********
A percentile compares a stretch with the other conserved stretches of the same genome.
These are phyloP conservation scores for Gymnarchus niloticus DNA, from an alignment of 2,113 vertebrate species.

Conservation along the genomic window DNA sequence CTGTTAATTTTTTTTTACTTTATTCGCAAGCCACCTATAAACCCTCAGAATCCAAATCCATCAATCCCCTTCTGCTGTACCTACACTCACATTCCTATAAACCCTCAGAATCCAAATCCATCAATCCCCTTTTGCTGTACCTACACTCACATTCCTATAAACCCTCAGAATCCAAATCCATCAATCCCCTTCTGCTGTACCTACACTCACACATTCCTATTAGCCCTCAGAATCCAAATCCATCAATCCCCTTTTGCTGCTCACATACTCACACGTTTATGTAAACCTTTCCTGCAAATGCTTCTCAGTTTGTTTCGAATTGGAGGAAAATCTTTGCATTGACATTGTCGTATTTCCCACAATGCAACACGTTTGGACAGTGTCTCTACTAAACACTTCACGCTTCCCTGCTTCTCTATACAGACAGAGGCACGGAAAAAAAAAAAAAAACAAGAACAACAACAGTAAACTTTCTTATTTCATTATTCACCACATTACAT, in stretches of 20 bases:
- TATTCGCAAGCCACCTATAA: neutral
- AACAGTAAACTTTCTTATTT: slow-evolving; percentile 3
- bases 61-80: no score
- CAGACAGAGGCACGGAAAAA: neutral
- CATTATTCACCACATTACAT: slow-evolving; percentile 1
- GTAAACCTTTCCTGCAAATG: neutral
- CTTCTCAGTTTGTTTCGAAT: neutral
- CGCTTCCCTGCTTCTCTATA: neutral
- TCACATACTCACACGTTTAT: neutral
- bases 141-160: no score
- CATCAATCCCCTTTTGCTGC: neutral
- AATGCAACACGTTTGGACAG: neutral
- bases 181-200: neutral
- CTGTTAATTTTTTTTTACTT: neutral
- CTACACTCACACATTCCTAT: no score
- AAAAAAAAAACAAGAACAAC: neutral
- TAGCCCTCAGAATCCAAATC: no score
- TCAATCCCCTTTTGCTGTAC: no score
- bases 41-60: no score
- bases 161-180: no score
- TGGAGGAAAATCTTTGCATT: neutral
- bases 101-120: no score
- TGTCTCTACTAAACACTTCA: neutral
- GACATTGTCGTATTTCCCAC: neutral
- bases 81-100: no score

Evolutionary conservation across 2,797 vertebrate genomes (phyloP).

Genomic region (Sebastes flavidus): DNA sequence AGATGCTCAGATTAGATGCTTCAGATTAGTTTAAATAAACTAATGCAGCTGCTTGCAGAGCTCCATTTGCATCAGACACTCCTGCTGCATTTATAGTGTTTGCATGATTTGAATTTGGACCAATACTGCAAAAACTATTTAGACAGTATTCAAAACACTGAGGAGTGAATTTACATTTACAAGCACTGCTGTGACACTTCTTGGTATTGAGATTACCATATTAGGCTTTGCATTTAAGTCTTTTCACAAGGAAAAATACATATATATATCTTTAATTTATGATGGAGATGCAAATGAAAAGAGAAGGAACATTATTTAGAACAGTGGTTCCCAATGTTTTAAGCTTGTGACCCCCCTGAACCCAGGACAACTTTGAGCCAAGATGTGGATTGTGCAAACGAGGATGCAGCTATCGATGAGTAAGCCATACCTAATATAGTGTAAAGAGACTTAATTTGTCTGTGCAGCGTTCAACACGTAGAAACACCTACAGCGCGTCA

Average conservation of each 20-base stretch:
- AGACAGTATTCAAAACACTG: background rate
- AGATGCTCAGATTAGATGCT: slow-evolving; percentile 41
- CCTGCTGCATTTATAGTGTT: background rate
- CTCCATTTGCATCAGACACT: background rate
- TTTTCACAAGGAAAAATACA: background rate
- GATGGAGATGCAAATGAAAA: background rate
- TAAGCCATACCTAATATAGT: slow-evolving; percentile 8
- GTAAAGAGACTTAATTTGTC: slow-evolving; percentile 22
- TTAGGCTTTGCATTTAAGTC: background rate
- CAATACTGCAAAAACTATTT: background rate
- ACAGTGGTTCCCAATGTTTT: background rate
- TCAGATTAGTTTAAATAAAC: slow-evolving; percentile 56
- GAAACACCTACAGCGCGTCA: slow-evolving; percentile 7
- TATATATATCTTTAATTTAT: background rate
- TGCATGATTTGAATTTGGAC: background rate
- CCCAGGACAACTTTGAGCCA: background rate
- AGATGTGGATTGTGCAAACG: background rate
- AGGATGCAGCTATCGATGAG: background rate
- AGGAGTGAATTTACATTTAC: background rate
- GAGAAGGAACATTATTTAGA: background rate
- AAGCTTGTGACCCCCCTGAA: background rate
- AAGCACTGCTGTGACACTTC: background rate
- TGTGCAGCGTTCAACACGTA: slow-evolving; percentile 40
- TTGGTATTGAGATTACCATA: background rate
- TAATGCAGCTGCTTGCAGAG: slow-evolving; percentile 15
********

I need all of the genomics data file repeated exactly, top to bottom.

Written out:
A percentile compares a stretch with the other conserved stretches of the same genome.
These are phyloP conservation scores for Gymnarchus niloticus DNA, from an alignment of 2,113 vertebrate species.

Conservation along the genomic window DNA sequence CTGTTAATTTTTTTTTACTTTATTCGCAAGCCACCTATAAACCCTCAGAATCCAAATCCATCAATCCCCTTCTGCTGTACCTACACTCACATTCCTATAAACCCTCAGAATCCAAATCCATCAATCCCCTTTTGCTGTACCTACACTCACATTCCTATAAACCCTCAGAATCCAAATCCATCAATCCCCTTCTGCTGTACCTACACTCACACATTCCTATTAGCCCTCAGAATCCAAATCCATCAATCCCCTTTTGCTGCTCACATACTCACACGTTTATGTAAACCTTTCCTGCAAATGCTTCTCAGTTTGTTTCGAATTGGAGGAAAATCTTTGCATTGACATTGTCGTATTTCCCACAATGCAACACGTTTGGACAGTGTCTCTACTAAACACTTCACGCTTCCCTGCTTCTCTATACAGACAGAGGCACGGAAAAAAAAAAAAAAACAAGAACAACAACAGTAAACTTTCTTATTTCATTATTCACCACATTACAT, in stretches of 20 bases:
- TATTCGCAAGCCACCTATAA: neutral
- AACAGTAAACTTTCTTATTT: slow-evolving; percentile 3
- bases 61-80: no score
- CAGACAGAGGCACGGAAAAA: neutral
- CATTATTCACCACATTACAT: slow-evolving; percentile 1
- GTAAACCTTTCCTGCAAATG: neutral
- CTTCTCAGTTTGTTTCGAAT: neutral
- CGCTTCCCTGCTTCTCTATA: neutral
- TCACATACTCACACGTTTAT: neutral
- bases 141-160: no score
- CATCAATCCCCTTTTGCTGC: neutral
- AATGCAACACGTTTGGACAG: neutral
- bases 181-200: neutral
- CTGTTAATTTTTTTTTACTT: neutral
- CTACACTCACACATTCCTAT: no score
- AAAAAAAAAACAAGAACAAC: neutral
- TAGCCCTCAGAATCCAAATC: no score
- TCAATCCCCTTTTGCTGTAC: no score
- bases 41-60: no score
- bases 161-180: no score
- TGGAGGAAAATCTTTGCATT: neutral
- bases 101-120: no score
- TGTCTCTACTAAACACTTCA: neutral
- GACATTGTCGTATTTCCCAC: neutral
- bases 81-100: no score

Evolutionary conservation across 2,797 vertebrate genomes (phyloP).

Genomic region (Sebastes flavidus): DNA sequence AGATGCTCAGATTAGATGCTTCAGATTAGTTTAAATAAACTAATGCAGCTGCTTGCAGAGCTCCATTTGCATCAGACACTCCTGCTGCATTTATAGTGTTTGCATGATTTGAATTTGGACCAATACTGCAAAAACTATTTAGACAGTATTCAAAACACTGAGGAGTGAATTTACATTTACAAGCACTGCTGTGACACTTCTTGGTATTGAGATTACCATATTAGGCTTTGCATTTAAGTCTTTTCACAAGGAAAAATACATATATATATCTTTAATTTATGATGGAGATGCAAATGAAAAGAGAAGGAACATTATTTAGAACAGTGGTTCCCAATGTTTTAAGCTTGTGACCCCCCTGAACCCAGGACAACTTTGAGCCAAGATGTGGATTGTGCAAACGAGGATGCAGCTATCGATGAGTAAGCCATACCTAATATAGTGTAAAGAGACTTAATTTGTCTGTGCAGCGTTCAACACGTAGAAACACCTACAGCGCGTCA

Average conservation of each 20-base stretch:
- AGACAGTATTCAAAACACTG: background rate
- AGATGCTCAGATTAGATGCT: slow-evolving; percentile 41
- CCTGCTGCATTTATAGTGTT: background rate
- CTCCATTTGCATCAGACACT: background rate
- TTTTCACAAGGAAAAATACA: background rate
- GATGGAGATGCAAATGAAAA: background rate
- TAAGCCATACCTAATATAGT: slow-evolving; percentile 8
- GTAAAGAGACTTAATTTGTC: slow-evolving; percentile 22
- TTAGGCTTTGCATTTAAGTC: background rate
- CAATACTGCAAAAACTATTT: background rate
- ACAGTGGTTCCCAATGTTTT: background rate
- TCAGATTAGTTTAAATAAAC: slow-evolving; percentile 56
- GAAACACCTACAGCGCGTCA: slow-evolving; percentile 7
- TATATATATCTTTAATTTAT: background rate
- TGCATGATTTGAATTTGGAC: background rate
- CCCAGGACAACTTTGAGCCA: background rate
- AGATGTGGATTGTGCAAACG: background rate
- AGGATGCAGCTATCGATGAG: background rate
- AGGAGTGAATTTACATTTAC: background rate
- GAGAAGGAACATTATTTAGA: background rate
- AAGCTTGTGACCCCCCTGAA: background rate
- AAGCACTGCTGTGACACTTC: background rate
- TGTGCAGCGTTCAACACGTA: slow-evolving; percentile 40
- TTGGTATTGAGATTACCATA: background rate
- TAATGCAGCTGCTTGCAGAG: slow-evolving; percentile 15